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Desert Arts  

Desert Arts  

BY DAVID SHENGOLD | Santa Fe Opera, perhaps North America’s most memorably set opera venue, is a joy to visit even when productions vary in quality. A recent stay (August 3-7) started iffily but quickly took on substance and allure. “La fille du regiment” and “Rigoletto” both utilized junk heap-style sets that made one’s eyes seek […]

The Inimitable Soph

The Inimitable Soph

BY DAVID NOH | From birth to age 18, a girl needs good parents. From 18 to 35, she needs good looks. From 35 to 55, she needs a good personality. From 55 on, she needs good cash.” There were show biz originals, and then there was Sophie Tucker (1887-1966). Porcine-faced and decidedly stout, Tucker was, […]

An Old “Favorite” Given New Life  

An Old “Favorite” Given New Life  

BY ELI JACOBSON | From Lully on, Italian opera composers refined, deepened, and expanded their art, composing French operas for Paris. Rossini’s “Guillaume Tell” inaugurated the grand opera form, and with Verdi’s “Don Carlos” it reached its pinnacle. Will Crutchfield has programmed both those operas in the original French as part of his “Bel Canto at […]

San Francisco Treats  

San Francisco Treats  

BY DAVID SHENGOLD | While attending Pride Week and the fabulous Frameline film festival in San Francisco, there’s much opera to enjoy every June. Berlioz’s sublime “Les troyens” represents a monumental undertaking for any company; SFO hadn’t done so since massively cut performances in the 1960s with Régine Crespin. All the more reason to praise Donald […]

Ellen’s Back  

Ellen’s Back  

BY DAVID NOH | Real theater comebacks — the kind that incite an electric buzz of anticipation and, when truly triumphant in performance, drive an enslaved audience mad — are rare, indeed. But the long-unseen Ellen Greene, who just recreated her role of Audrey, the hapless but heartbreakingly irresistible heroine of “Little Shop of Horrors,” truly […]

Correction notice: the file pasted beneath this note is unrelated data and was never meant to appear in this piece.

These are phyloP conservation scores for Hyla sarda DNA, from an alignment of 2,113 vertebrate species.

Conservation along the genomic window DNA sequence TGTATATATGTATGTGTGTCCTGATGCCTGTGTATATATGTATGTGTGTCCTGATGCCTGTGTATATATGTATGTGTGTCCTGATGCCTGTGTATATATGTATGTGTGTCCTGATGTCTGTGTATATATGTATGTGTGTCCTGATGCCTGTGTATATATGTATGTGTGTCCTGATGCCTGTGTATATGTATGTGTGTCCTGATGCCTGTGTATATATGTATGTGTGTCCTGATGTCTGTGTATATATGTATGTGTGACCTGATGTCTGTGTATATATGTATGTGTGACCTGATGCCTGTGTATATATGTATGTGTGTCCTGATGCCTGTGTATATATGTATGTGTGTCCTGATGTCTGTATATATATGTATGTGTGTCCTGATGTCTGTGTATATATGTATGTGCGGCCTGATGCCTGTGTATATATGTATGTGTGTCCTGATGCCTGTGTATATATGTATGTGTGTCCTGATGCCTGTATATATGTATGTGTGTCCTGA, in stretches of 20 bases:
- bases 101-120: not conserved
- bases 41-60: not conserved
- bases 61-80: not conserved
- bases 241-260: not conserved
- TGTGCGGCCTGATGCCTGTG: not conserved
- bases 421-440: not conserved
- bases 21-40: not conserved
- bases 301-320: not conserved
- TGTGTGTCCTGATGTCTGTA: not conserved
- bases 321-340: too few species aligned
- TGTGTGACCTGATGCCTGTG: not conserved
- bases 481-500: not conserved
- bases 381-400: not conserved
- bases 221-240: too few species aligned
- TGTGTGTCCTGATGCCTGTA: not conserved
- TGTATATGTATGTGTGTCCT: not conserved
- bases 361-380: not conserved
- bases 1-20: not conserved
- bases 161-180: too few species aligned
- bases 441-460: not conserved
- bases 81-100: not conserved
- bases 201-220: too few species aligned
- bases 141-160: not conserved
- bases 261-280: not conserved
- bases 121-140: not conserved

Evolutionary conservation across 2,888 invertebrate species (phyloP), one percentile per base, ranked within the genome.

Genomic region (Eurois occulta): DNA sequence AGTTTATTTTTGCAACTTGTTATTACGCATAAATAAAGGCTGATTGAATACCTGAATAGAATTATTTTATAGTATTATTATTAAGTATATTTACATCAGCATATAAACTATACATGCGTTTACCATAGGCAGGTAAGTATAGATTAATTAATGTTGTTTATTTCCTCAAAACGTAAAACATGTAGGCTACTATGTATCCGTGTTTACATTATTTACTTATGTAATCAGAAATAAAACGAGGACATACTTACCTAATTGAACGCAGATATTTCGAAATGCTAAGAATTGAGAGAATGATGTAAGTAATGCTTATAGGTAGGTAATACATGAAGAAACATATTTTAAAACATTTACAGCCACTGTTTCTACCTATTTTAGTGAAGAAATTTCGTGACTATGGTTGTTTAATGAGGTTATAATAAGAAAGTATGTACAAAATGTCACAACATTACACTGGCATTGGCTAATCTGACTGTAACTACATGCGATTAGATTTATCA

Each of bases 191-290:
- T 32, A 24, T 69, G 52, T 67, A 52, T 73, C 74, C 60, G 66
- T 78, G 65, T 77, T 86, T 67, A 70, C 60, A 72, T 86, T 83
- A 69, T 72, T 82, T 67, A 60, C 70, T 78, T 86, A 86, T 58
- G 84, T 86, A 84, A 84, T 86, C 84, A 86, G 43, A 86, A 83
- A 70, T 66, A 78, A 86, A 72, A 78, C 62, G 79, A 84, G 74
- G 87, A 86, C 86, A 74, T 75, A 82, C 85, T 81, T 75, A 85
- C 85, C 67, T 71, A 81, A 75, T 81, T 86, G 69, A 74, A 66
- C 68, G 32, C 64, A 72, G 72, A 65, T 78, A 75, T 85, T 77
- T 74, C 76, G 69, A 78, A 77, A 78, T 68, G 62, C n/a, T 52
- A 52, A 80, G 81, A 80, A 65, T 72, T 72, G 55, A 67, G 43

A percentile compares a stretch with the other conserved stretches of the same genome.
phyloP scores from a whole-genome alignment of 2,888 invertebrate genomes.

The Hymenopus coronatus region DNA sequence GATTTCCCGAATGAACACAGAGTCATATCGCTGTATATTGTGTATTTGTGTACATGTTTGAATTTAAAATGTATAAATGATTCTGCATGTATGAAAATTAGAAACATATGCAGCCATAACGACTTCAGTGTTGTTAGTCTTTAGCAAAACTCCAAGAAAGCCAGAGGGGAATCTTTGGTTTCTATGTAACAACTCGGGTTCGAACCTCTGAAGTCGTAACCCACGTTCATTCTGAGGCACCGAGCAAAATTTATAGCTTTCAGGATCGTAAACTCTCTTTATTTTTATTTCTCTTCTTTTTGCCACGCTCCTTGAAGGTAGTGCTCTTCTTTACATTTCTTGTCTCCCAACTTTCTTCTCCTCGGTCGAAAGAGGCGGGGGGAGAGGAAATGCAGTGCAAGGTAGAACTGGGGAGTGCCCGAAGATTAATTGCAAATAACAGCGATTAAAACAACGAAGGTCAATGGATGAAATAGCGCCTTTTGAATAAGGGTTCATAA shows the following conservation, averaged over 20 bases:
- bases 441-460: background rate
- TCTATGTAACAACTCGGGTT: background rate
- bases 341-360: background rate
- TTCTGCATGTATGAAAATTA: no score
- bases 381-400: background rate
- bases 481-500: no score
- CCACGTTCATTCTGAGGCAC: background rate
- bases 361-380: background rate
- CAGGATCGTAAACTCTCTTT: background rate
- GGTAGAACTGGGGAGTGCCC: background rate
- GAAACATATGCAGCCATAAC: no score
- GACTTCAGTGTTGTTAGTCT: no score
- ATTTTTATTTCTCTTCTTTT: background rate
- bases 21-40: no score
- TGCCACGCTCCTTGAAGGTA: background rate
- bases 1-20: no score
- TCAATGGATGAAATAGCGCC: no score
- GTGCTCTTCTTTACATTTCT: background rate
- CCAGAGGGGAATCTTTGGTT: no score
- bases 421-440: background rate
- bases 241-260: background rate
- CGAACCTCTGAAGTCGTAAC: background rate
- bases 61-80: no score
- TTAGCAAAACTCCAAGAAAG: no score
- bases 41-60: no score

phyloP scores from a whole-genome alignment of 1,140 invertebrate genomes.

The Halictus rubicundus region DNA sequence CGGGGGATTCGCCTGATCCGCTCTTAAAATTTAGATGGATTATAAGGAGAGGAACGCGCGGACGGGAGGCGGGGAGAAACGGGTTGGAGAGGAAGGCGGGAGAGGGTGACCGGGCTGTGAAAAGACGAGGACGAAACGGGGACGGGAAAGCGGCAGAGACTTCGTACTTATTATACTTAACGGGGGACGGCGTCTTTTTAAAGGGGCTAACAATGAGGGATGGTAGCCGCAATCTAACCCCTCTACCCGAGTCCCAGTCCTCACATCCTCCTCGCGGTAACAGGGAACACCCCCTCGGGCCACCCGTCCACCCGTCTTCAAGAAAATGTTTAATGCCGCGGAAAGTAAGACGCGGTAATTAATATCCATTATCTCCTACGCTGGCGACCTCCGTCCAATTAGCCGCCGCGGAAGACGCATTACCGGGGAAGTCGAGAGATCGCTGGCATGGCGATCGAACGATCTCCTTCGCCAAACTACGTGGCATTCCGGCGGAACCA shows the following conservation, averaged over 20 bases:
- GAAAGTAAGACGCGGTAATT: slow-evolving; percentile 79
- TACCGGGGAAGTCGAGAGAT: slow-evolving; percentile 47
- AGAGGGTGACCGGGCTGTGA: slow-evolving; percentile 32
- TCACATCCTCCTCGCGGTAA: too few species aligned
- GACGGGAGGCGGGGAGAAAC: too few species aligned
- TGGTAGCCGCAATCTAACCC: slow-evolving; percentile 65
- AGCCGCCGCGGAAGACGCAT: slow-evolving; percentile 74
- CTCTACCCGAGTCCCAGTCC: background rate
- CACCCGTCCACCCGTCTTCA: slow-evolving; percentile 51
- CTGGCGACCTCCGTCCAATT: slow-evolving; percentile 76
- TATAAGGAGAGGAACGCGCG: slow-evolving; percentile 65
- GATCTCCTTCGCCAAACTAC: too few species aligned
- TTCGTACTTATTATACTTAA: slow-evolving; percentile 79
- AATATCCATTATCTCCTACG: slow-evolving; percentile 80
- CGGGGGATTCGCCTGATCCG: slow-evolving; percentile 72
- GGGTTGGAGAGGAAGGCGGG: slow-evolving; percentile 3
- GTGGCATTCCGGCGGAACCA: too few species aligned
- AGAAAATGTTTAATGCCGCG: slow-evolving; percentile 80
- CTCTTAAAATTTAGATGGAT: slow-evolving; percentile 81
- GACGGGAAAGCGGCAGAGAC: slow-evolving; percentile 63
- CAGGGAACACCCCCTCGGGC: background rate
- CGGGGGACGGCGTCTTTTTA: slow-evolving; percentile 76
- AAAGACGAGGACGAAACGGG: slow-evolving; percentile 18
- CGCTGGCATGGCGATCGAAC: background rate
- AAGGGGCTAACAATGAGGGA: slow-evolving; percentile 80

Season’s Finale

Season’s Finale

BY DAVID SHENGOLD | My last Met show this season was Verdi’s “Un ballo in maschera,” very well conducted by veteran James Levine two days after he did an equally impressive “Rake’s Progress.” Perhaps these days it’s best to skip the opening night of a Levine revival; things seem to gel much more by the second […]

Character Actress Assoluta   

Character Actress Assoluta   

BY DAVID NOH | That absolute goddess of a character actress Julie Halston is having quite the year. After demolishing both audiences and admiring critics with the most hilarious cameo appearance ever in “You Can’t Take It with You,” she immediately went into “On the Town” for a short stint replacing Jackie Hoffman, and is now […]

Warm Voices for Cold Spring Nights   

Warm Voices for Cold Spring Nights   

BY ELI JACOBSON | It seems that every year the Metropolitan Opera schedules a short revival of a difficult 20th century opera and it turns out to be one of the season highlights.  This season was bookended by two such revivals — a superb “Lady Macbeth of Mtsensk” in November and the sensational return of Stravinsky’s […]

18th Century Fachs  

18th Century Fachs  

BY DAVID SHENGOLD | Stephen Wadsworth directed a pleasing “Nozze di Figaro” at Juilliard, with his trademark visual taste and attention to detail. Charlie Corcoran’s very basic sets made sense — for once, hurrah, Act IV actually portrayed a garden — and Camille Assaf’s costumes were gorgeous and flattering. Wadsworth illuminated every exchange, also making a […]

Wonderful Wanamaker  

Wonderful Wanamaker  

BY DAVID NOH | One of the greatest, most versatile actresses alive, Zoë Wanamaker, just graced our city with her appearance in the Encores! revival of “Zorba!” Having long admired her on stage and screen, I dashed to interview her and found her to be wonderfully warm, with a wicked wit and terrific recall. “The last […]

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